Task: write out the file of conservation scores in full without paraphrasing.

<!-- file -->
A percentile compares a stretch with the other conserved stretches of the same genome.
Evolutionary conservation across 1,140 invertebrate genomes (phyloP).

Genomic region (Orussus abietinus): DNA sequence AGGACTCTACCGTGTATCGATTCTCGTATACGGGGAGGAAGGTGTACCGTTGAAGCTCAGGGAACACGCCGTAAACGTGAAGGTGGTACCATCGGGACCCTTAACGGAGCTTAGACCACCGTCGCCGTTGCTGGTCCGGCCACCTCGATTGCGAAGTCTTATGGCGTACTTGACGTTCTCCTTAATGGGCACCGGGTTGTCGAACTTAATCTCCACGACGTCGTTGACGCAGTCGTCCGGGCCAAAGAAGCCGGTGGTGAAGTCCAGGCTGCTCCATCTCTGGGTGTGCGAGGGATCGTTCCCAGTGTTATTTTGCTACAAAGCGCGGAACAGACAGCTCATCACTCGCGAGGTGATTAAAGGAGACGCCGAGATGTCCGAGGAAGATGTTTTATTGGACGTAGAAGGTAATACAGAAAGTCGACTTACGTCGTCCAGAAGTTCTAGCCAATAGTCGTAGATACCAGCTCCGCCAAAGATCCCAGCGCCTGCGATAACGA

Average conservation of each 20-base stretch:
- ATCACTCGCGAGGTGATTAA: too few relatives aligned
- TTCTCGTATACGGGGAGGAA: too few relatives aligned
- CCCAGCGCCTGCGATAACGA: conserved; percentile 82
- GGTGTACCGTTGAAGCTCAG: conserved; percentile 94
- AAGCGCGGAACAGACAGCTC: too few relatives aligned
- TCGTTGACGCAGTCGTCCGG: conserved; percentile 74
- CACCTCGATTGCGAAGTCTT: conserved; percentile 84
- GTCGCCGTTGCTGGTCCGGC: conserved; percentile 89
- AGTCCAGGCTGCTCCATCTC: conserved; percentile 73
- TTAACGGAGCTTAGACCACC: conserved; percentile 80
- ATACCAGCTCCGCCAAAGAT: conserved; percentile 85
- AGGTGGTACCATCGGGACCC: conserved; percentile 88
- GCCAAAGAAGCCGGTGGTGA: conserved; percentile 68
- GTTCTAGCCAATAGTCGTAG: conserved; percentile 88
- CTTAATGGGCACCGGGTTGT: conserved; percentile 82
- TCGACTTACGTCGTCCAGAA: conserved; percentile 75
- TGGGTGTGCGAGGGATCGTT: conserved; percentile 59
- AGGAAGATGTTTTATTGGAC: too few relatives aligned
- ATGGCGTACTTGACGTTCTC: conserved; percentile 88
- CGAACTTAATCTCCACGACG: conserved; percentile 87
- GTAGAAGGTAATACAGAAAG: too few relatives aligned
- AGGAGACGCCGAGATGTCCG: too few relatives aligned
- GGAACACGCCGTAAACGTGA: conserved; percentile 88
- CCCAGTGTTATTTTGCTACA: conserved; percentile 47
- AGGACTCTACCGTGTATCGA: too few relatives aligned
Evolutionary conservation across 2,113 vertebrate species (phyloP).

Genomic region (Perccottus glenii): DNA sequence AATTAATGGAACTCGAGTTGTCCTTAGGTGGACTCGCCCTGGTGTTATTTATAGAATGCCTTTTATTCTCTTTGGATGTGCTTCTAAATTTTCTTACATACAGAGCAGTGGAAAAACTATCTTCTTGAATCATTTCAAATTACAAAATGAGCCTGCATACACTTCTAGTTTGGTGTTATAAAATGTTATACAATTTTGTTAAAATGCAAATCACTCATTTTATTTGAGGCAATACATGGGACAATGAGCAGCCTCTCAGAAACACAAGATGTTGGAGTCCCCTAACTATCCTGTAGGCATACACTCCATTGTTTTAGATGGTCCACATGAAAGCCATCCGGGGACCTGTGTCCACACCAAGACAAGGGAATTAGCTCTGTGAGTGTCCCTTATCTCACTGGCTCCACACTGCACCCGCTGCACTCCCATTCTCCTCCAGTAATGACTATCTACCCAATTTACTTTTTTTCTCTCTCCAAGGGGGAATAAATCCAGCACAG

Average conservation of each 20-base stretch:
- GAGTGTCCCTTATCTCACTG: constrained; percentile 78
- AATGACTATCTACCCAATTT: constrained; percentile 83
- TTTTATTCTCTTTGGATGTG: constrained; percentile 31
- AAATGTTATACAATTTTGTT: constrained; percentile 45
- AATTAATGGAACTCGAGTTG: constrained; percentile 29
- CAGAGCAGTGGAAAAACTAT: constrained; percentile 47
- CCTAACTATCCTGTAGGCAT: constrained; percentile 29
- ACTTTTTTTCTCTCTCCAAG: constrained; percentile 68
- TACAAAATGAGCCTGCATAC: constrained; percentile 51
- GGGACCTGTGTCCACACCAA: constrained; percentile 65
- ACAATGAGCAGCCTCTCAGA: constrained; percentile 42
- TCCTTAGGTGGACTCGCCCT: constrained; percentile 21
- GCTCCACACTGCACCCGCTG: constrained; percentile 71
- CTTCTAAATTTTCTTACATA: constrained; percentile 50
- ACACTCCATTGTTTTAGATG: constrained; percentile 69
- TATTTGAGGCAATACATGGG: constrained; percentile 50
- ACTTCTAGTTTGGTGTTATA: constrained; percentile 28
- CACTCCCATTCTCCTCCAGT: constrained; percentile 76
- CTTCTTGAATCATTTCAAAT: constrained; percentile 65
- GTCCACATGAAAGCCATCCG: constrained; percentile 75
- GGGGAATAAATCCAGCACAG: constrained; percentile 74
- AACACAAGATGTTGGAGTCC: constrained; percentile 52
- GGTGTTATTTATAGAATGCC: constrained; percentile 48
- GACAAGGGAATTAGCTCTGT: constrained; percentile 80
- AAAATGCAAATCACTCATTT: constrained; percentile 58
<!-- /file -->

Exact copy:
A percentile compares a stretch with the other conserved stretches of the same genome.
Evolutionary conservation across 1,140 invertebrate genomes (phyloP).

Genomic region (Orussus abietinus): DNA sequence AGGACTCTACCGTGTATCGATTCTCGTATACGGGGAGGAAGGTGTACCGTTGAAGCTCAGGGAACACGCCGTAAACGTGAAGGTGGTACCATCGGGACCCTTAACGGAGCTTAGACCACCGTCGCCGTTGCTGGTCCGGCCACCTCGATTGCGAAGTCTTATGGCGTACTTGACGTTCTCCTTAATGGGCACCGGGTTGTCGAACTTAATCTCCACGACGTCGTTGACGCAGTCGTCCGGGCCAAAGAAGCCGGTGGTGAAGTCCAGGCTGCTCCATCTCTGGGTGTGCGAGGGATCGTTCCCAGTGTTATTTTGCTACAAAGCGCGGAACAGACAGCTCATCACTCGCGAGGTGATTAAAGGAGACGCCGAGATGTCCGAGGAAGATGTTTTATTGGACGTAGAAGGTAATACAGAAAGTCGACTTACGTCGTCCAGAAGTTCTAGCCAATAGTCGTAGATACCAGCTCCGCCAAAGATCCCAGCGCCTGCGATAACGA

Average conservation of each 20-base stretch:
- ATCACTCGCGAGGTGATTAA: too few relatives aligned
- TTCTCGTATACGGGGAGGAA: too few relatives aligned
- CCCAGCGCCTGCGATAACGA: conserved; percentile 82
- GGTGTACCGTTGAAGCTCAG: conserved; percentile 94
- AAGCGCGGAACAGACAGCTC: too few relatives aligned
- TCGTTGACGCAGTCGTCCGG: conserved; percentile 74
- CACCTCGATTGCGAAGTCTT: conserved; percentile 84
- GTCGCCGTTGCTGGTCCGGC: conserved; percentile 89
- AGTCCAGGCTGCTCCATCTC: conserved; percentile 73
- TTAACGGAGCTTAGACCACC: conserved; percentile 80
- ATACCAGCTCCGCCAAAGAT: conserved; percentile 85
- AGGTGGTACCATCGGGACCC: conserved; percentile 88
- GCCAAAGAAGCCGGTGGTGA: conserved; percentile 68
- GTTCTAGCCAATAGTCGTAG: conserved; percentile 88
- CTTAATGGGCACCGGGTTGT: conserved; percentile 82
- TCGACTTACGTCGTCCAGAA: conserved; percentile 75
- TGGGTGTGCGAGGGATCGTT: conserved; percentile 59
- AGGAAGATGTTTTATTGGAC: too few relatives aligned
- ATGGCGTACTTGACGTTCTC: conserved; percentile 88
- CGAACTTAATCTCCACGACG: conserved; percentile 87
- GTAGAAGGTAATACAGAAAG: too few relatives aligned
- AGGAGACGCCGAGATGTCCG: too few relatives aligned
- GGAACACGCCGTAAACGTGA: conserved; percentile 88
- CCCAGTGTTATTTTGCTACA: conserved; percentile 47
- AGGACTCTACCGTGTATCGA: too few relatives aligned
Evolutionary conservation across 2,113 vertebrate species (phyloP).

Genomic region (Perccottus glenii): DNA sequence AATTAATGGAACTCGAGTTGTCCTTAGGTGGACTCGCCCTGGTGTTATTTATAGAATGCCTTTTATTCTCTTTGGATGTGCTTCTAAATTTTCTTACATACAGAGCAGTGGAAAAACTATCTTCTTGAATCATTTCAAATTACAAAATGAGCCTGCATACACTTCTAGTTTGGTGTTATAAAATGTTATACAATTTTGTTAAAATGCAAATCACTCATTTTATTTGAGGCAATACATGGGACAATGAGCAGCCTCTCAGAAACACAAGATGTTGGAGTCCCCTAACTATCCTGTAGGCATACACTCCATTGTTTTAGATGGTCCACATGAAAGCCATCCGGGGACCTGTGTCCACACCAAGACAAGGGAATTAGCTCTGTGAGTGTCCCTTATCTCACTGGCTCCACACTGCACCCGCTGCACTCCCATTCTCCTCCAGTAATGACTATCTACCCAATTTACTTTTTTTCTCTCTCCAAGGGGGAATAAATCCAGCACAG

Average conservation of each 20-base stretch:
- GAGTGTCCCTTATCTCACTG: constrained; percentile 78
- AATGACTATCTACCCAATTT: constrained; percentile 83
- TTTTATTCTCTTTGGATGTG: constrained; percentile 31
- AAATGTTATACAATTTTGTT: constrained; percentile 45
- AATTAATGGAACTCGAGTTG: constrained; percentile 29
- CAGAGCAGTGGAAAAACTAT: constrained; percentile 47
- CCTAACTATCCTGTAGGCAT: constrained; percentile 29
- ACTTTTTTTCTCTCTCCAAG: constrained; percentile 68
- TACAAAATGAGCCTGCATAC: constrained; percentile 51
- GGGACCTGTGTCCACACCAA: constrained; percentile 65
- ACAATGAGCAGCCTCTCAGA: constrained; percentile 42
- TCCTTAGGTGGACTCGCCCT: constrained; percentile 21
- GCTCCACACTGCACCCGCTG: constrained; percentile 71
- CTTCTAAATTTTCTTACATA: constrained; percentile 50
- ACACTCCATTGTTTTAGATG: constrained; percentile 69
- TATTTGAGGCAATACATGGG: constrained; percentile 50
- ACTTCTAGTTTGGTGTTATA: constrained; percentile 28
- CACTCCCATTCTCCTCCAGT: constrained; percentile 76
- CTTCTTGAATCATTTCAAAT: constrained; percentile 65
- GTCCACATGAAAGCCATCCG: constrained; percentile 75
- GGGGAATAAATCCAGCACAG: constrained; percentile 74
- AACACAAGATGTTGGAGTCC: constrained; percentile 52
- GGTGTTATTTATAGAATGCC: constrained; percentile 48
- GACAAGGGAATTAGCTCTGT: constrained; percentile 80
- AAAATGCAAATCACTCATTT: constrained; percentile 58